Speaker: Yang Zhang, Brunel University London
Date & Time: December 23, 2022, Friday 13:30
Title: Prioritizing Vaccination in the Social Network Against a Pandemic Outbreak
Abstract: Problem definition: We study the problem that how a social planner allocates limited vaccines to a society for containing a pandemic. Individuals in this society are divided into different sectors, and each of them may be hit by the pandemic at a certain probability, which is determined by the probability that he gets infected from other individuals or outside this society. Vaccination can reduce the health loss from being infected but incurs a fixed cost, and the social planner is desired to minimize the aggregate cost by allocating vaccines. Methodology/results: We find that the resulting probability of infection coincides with the compound Bonacich centrality of the weighted transmission network. We establish the optimal priority of vaccination upon joint consideration of vulnerability and transmissivity, and further extend our model to study the optimal design of subsidy for vaccination. Managerial implications: We calibrate our model using real data in NYC collected during the pandemic and identify the performance improvement of our proposed policy relative to the current practice. We find that the performance gap between the optimal policy and current practice increases with the level of lock-down, and therefore one can expect that the current practice performs reasonably well when little travel restriction is imposed.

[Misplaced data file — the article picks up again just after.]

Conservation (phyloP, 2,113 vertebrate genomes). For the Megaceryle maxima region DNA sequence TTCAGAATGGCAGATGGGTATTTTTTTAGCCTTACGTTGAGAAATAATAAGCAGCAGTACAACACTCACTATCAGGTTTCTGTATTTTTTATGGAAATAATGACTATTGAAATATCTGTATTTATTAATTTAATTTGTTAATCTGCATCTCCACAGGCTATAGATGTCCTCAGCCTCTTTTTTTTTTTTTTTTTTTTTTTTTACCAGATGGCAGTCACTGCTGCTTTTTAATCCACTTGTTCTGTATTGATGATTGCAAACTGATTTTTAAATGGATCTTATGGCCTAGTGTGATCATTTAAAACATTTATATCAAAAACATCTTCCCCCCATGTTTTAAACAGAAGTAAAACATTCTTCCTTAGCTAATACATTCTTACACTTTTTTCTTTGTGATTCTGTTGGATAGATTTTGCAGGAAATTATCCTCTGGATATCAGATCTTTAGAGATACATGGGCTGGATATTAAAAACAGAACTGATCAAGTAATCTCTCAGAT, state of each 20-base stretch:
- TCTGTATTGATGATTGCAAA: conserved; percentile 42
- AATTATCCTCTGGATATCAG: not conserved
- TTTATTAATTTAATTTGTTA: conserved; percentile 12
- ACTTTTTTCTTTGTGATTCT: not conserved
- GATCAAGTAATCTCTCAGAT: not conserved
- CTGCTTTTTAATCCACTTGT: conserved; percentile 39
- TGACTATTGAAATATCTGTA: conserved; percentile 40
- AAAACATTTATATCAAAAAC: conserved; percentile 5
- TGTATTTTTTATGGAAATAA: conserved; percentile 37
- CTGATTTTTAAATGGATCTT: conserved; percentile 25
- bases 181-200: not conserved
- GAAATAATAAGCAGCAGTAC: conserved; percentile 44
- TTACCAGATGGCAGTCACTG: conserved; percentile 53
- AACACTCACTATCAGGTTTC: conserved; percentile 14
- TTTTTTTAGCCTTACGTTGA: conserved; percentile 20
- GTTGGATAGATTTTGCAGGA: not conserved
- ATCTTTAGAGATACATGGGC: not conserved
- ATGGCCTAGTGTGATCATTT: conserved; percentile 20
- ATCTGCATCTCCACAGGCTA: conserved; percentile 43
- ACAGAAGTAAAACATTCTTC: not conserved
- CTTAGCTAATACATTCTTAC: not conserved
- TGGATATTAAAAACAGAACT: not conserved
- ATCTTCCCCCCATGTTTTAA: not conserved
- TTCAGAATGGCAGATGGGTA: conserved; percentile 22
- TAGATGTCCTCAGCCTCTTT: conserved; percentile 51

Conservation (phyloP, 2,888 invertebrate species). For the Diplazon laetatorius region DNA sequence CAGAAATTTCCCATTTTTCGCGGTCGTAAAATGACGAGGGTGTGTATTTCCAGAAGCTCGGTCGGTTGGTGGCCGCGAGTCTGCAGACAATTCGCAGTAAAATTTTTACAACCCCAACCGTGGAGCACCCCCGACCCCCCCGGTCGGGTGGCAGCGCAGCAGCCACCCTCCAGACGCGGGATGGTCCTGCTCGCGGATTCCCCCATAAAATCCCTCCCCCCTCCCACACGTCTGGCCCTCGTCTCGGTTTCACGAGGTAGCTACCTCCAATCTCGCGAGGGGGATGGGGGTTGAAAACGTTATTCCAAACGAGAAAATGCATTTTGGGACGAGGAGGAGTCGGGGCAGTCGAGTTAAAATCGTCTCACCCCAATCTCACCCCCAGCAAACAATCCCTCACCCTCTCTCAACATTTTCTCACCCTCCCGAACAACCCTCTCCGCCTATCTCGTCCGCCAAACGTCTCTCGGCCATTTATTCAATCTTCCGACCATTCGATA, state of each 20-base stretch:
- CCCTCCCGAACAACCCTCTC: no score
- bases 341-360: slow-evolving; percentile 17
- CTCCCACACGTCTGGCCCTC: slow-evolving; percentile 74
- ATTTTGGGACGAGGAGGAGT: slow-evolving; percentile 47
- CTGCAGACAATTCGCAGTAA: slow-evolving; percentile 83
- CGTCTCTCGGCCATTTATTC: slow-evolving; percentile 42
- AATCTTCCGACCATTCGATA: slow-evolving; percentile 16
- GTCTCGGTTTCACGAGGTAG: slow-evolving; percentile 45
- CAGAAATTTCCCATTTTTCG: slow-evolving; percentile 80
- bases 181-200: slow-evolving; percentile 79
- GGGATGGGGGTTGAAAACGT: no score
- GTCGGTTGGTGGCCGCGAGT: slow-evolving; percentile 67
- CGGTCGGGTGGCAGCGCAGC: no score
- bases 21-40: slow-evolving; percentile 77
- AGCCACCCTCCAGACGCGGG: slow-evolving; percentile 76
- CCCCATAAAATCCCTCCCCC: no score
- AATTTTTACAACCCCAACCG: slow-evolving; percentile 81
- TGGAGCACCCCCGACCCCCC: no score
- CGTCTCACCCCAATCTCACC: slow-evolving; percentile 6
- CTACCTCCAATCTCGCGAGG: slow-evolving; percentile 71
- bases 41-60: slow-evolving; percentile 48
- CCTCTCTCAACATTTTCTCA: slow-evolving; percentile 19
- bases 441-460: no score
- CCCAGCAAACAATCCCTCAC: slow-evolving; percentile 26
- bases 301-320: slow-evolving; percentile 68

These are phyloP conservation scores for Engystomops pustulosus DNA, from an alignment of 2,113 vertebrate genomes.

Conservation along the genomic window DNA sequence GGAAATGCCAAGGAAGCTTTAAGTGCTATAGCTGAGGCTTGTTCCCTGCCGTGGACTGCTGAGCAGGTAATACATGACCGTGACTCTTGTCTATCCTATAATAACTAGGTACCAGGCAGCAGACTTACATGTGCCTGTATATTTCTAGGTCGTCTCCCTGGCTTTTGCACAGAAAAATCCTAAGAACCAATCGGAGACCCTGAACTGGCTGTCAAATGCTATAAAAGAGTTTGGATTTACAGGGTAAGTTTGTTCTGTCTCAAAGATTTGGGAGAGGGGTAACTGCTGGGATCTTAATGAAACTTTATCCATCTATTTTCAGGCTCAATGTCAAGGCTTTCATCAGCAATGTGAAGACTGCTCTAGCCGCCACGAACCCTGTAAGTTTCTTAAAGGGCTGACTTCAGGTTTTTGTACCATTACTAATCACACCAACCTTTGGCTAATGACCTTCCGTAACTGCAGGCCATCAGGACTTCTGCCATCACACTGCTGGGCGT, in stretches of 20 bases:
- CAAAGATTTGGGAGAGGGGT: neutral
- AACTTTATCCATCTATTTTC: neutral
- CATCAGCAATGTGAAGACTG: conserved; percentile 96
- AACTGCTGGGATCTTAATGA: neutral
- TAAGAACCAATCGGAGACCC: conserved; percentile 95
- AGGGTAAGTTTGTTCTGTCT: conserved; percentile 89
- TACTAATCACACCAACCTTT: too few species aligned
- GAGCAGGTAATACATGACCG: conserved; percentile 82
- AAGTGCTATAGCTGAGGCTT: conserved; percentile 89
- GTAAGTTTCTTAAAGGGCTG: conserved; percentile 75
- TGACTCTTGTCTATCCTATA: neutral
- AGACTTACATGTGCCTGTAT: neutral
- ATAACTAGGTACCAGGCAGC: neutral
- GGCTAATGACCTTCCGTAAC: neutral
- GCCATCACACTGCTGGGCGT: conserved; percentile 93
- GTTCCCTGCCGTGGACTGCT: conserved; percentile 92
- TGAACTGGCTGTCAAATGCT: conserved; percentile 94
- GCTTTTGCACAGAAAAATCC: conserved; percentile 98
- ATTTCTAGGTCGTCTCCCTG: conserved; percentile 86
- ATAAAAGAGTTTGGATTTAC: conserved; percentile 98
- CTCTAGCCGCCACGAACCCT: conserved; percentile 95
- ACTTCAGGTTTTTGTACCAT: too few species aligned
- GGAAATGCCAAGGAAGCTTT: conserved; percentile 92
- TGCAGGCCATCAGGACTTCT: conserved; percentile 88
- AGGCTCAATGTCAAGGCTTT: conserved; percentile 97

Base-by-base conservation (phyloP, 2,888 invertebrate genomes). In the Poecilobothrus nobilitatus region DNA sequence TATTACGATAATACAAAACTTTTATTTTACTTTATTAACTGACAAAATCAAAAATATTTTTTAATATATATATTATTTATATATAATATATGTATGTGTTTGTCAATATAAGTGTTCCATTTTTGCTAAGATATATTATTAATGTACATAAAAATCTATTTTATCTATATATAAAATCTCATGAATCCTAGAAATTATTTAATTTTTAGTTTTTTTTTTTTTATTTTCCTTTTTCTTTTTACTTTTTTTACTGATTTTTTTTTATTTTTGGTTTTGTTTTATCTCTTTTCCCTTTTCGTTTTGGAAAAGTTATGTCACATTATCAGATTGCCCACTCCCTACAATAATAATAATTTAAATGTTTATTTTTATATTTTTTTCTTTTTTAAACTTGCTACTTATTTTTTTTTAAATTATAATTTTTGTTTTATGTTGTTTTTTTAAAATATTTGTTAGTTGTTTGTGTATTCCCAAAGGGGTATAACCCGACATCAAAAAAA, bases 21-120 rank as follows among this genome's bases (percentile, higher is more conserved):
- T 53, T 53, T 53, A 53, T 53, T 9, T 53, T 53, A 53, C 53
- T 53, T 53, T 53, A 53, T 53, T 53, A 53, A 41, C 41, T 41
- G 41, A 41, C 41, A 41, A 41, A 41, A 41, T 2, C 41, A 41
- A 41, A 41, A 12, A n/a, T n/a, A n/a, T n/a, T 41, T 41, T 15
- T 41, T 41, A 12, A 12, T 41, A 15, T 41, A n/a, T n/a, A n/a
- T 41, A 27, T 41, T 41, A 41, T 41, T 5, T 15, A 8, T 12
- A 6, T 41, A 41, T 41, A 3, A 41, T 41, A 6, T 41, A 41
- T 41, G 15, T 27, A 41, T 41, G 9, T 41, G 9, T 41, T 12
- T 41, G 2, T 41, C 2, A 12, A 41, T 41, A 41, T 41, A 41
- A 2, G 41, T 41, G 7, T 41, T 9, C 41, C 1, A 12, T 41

Bio: Dr. Yang Zhang is an assistant professor in Brunel University London, and received his PhD in Business Administration & Operations Research (Dual title) from The Pennsylvania State University, USA.
Yang’s research falls into the realms of social & economic networks and behavioral operations management. His works have appeared on premium journals including Operations Research, Production and Operations Management, and Journal of Operations Management. Yang has principally investigated, co-principally investigated and co-investigated projects funded by British Council (UK), National Natural Science Foundation of China (with performance rating A+), National Science Foundation (United States), Beijing Natural Science Foundation, and Social Sciences and Humanities Research Council (Canada) via Institutional Grant.